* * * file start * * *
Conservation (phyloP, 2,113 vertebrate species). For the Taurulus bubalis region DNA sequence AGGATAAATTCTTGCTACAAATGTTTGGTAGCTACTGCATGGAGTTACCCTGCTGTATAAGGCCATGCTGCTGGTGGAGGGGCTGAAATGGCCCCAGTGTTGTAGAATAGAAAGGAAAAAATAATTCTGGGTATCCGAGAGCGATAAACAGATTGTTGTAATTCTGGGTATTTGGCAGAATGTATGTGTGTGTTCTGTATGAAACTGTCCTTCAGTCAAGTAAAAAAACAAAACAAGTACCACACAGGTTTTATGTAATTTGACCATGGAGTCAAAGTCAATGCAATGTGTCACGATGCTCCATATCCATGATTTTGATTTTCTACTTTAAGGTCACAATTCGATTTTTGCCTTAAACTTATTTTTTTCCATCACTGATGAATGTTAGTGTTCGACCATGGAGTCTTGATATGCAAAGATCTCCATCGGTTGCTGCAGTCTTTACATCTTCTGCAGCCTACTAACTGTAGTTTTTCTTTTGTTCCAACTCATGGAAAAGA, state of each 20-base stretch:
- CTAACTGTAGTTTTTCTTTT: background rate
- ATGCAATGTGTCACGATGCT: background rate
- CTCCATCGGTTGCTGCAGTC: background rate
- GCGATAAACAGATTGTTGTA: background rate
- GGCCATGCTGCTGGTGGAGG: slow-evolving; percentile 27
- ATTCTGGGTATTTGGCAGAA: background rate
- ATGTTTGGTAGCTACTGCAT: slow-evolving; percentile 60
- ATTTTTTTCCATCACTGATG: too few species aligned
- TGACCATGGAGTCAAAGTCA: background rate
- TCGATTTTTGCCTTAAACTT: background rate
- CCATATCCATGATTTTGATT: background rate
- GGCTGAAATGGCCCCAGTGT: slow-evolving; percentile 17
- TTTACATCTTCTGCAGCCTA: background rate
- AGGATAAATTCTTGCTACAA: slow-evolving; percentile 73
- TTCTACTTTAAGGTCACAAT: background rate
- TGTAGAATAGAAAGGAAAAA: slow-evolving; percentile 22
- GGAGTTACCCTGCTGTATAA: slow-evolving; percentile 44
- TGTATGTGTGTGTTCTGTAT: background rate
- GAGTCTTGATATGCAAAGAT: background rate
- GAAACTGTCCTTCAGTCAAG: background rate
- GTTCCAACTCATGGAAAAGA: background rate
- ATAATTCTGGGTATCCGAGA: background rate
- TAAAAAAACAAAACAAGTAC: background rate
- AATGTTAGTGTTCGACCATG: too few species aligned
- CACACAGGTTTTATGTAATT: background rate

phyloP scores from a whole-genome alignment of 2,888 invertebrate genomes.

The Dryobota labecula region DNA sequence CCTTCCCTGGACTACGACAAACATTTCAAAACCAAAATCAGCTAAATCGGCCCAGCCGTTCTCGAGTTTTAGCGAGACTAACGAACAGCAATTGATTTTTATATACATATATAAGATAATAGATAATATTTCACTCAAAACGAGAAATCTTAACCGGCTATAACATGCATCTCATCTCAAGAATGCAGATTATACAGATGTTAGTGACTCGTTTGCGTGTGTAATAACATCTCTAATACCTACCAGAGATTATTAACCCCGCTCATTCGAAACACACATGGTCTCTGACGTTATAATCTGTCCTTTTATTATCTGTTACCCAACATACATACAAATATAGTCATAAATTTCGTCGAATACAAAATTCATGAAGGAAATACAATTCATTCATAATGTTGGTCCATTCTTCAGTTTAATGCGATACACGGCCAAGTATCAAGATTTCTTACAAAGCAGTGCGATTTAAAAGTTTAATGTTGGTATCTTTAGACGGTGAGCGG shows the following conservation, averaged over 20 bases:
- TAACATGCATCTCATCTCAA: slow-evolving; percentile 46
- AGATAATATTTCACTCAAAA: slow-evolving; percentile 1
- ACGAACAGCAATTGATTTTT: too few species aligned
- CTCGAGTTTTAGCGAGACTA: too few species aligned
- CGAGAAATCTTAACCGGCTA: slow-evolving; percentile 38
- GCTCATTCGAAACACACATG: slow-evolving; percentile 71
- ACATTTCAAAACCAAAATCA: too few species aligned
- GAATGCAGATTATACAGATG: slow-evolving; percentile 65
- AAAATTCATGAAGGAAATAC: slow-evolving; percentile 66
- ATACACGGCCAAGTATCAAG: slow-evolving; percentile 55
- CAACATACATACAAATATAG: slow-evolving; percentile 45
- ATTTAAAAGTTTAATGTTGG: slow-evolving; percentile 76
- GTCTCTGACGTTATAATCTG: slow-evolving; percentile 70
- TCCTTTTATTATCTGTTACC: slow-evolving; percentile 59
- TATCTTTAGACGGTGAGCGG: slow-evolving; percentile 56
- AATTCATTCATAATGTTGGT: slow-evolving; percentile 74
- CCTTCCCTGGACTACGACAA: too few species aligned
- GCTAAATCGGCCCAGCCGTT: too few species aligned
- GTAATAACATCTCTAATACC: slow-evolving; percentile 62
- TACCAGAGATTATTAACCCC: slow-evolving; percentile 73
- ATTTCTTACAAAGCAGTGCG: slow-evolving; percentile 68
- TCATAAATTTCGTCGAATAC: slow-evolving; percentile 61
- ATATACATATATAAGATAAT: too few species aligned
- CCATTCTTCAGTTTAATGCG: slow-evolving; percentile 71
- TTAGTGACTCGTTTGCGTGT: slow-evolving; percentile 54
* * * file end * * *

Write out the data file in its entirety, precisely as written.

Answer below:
Conservation (phyloP, 2,113 vertebrate species). For the Taurulus bubalis region DNA sequence AGGATAAATTCTTGCTACAAATGTTTGGTAGCTACTGCATGGAGTTACCCTGCTGTATAAGGCCATGCTGCTGGTGGAGGGGCTGAAATGGCCCCAGTGTTGTAGAATAGAAAGGAAAAAATAATTCTGGGTATCCGAGAGCGATAAACAGATTGTTGTAATTCTGGGTATTTGGCAGAATGTATGTGTGTGTTCTGTATGAAACTGTCCTTCAGTCAAGTAAAAAAACAAAACAAGTACCACACAGGTTTTATGTAATTTGACCATGGAGTCAAAGTCAATGCAATGTGTCACGATGCTCCATATCCATGATTTTGATTTTCTACTTTAAGGTCACAATTCGATTTTTGCCTTAAACTTATTTTTTTCCATCACTGATGAATGTTAGTGTTCGACCATGGAGTCTTGATATGCAAAGATCTCCATCGGTTGCTGCAGTCTTTACATCTTCTGCAGCCTACTAACTGTAGTTTTTCTTTTGTTCCAACTCATGGAAAAGA, state of each 20-base stretch:
- CTAACTGTAGTTTTTCTTTT: background rate
- ATGCAATGTGTCACGATGCT: background rate
- CTCCATCGGTTGCTGCAGTC: background rate
- GCGATAAACAGATTGTTGTA: background rate
- GGCCATGCTGCTGGTGGAGG: slow-evolving; percentile 27
- ATTCTGGGTATTTGGCAGAA: background rate
- ATGTTTGGTAGCTACTGCAT: slow-evolving; percentile 60
- ATTTTTTTCCATCACTGATG: too few species aligned
- TGACCATGGAGTCAAAGTCA: background rate
- TCGATTTTTGCCTTAAACTT: background rate
- CCATATCCATGATTTTGATT: background rate
- GGCTGAAATGGCCCCAGTGT: slow-evolving; percentile 17
- TTTACATCTTCTGCAGCCTA: background rate
- AGGATAAATTCTTGCTACAA: slow-evolving; percentile 73
- TTCTACTTTAAGGTCACAAT: background rate
- TGTAGAATAGAAAGGAAAAA: slow-evolving; percentile 22
- GGAGTTACCCTGCTGTATAA: slow-evolving; percentile 44
- TGTATGTGTGTGTTCTGTAT: background rate
- GAGTCTTGATATGCAAAGAT: background rate
- GAAACTGTCCTTCAGTCAAG: background rate
- GTTCCAACTCATGGAAAAGA: background rate
- ATAATTCTGGGTATCCGAGA: background rate
- TAAAAAAACAAAACAAGTAC: background rate
- AATGTTAGTGTTCGACCATG: too few species aligned
- CACACAGGTTTTATGTAATT: background rate

phyloP scores from a whole-genome alignment of 2,888 invertebrate genomes.

The Dryobota labecula region DNA sequence CCTTCCCTGGACTACGACAAACATTTCAAAACCAAAATCAGCTAAATCGGCCCAGCCGTTCTCGAGTTTTAGCGAGACTAACGAACAGCAATTGATTTTTATATACATATATAAGATAATAGATAATATTTCACTCAAAACGAGAAATCTTAACCGGCTATAACATGCATCTCATCTCAAGAATGCAGATTATACAGATGTTAGTGACTCGTTTGCGTGTGTAATAACATCTCTAATACCTACCAGAGATTATTAACCCCGCTCATTCGAAACACACATGGTCTCTGACGTTATAATCTGTCCTTTTATTATCTGTTACCCAACATACATACAAATATAGTCATAAATTTCGTCGAATACAAAATTCATGAAGGAAATACAATTCATTCATAATGTTGGTCCATTCTTCAGTTTAATGCGATACACGGCCAAGTATCAAGATTTCTTACAAAGCAGTGCGATTTAAAAGTTTAATGTTGGTATCTTTAGACGGTGAGCGG shows the following conservation, averaged over 20 bases:
- TAACATGCATCTCATCTCAA: slow-evolving; percentile 46
- AGATAATATTTCACTCAAAA: slow-evolving; percentile 1
- ACGAACAGCAATTGATTTTT: too few species aligned
- CTCGAGTTTTAGCGAGACTA: too few species aligned
- CGAGAAATCTTAACCGGCTA: slow-evolving; percentile 38
- GCTCATTCGAAACACACATG: slow-evolving; percentile 71
- ACATTTCAAAACCAAAATCA: too few species aligned
- GAATGCAGATTATACAGATG: slow-evolving; percentile 65
- AAAATTCATGAAGGAAATAC: slow-evolving; percentile 66
- ATACACGGCCAAGTATCAAG: slow-evolving; percentile 55
- CAACATACATACAAATATAG: slow-evolving; percentile 45
- ATTTAAAAGTTTAATGTTGG: slow-evolving; percentile 76
- GTCTCTGACGTTATAATCTG: slow-evolving; percentile 70
- TCCTTTTATTATCTGTTACC: slow-evolving; percentile 59
- TATCTTTAGACGGTGAGCGG: slow-evolving; percentile 56
- AATTCATTCATAATGTTGGT: slow-evolving; percentile 74
- CCTTCCCTGGACTACGACAA: too few species aligned
- GCTAAATCGGCCCAGCCGTT: too few species aligned
- GTAATAACATCTCTAATACC: slow-evolving; percentile 62
- TACCAGAGATTATTAACCCC: slow-evolving; percentile 73
- ATTTCTTACAAAGCAGTGCG: slow-evolving; percentile 68
- TCATAAATTTCGTCGAATAC: slow-evolving; percentile 61
- ATATACATATATAAGATAAT: too few species aligned
- CCATTCTTCAGTTTAATGCG: slow-evolving; percentile 71
- TTAGTGACTCGTTTGCGTGT: slow-evolving; percentile 54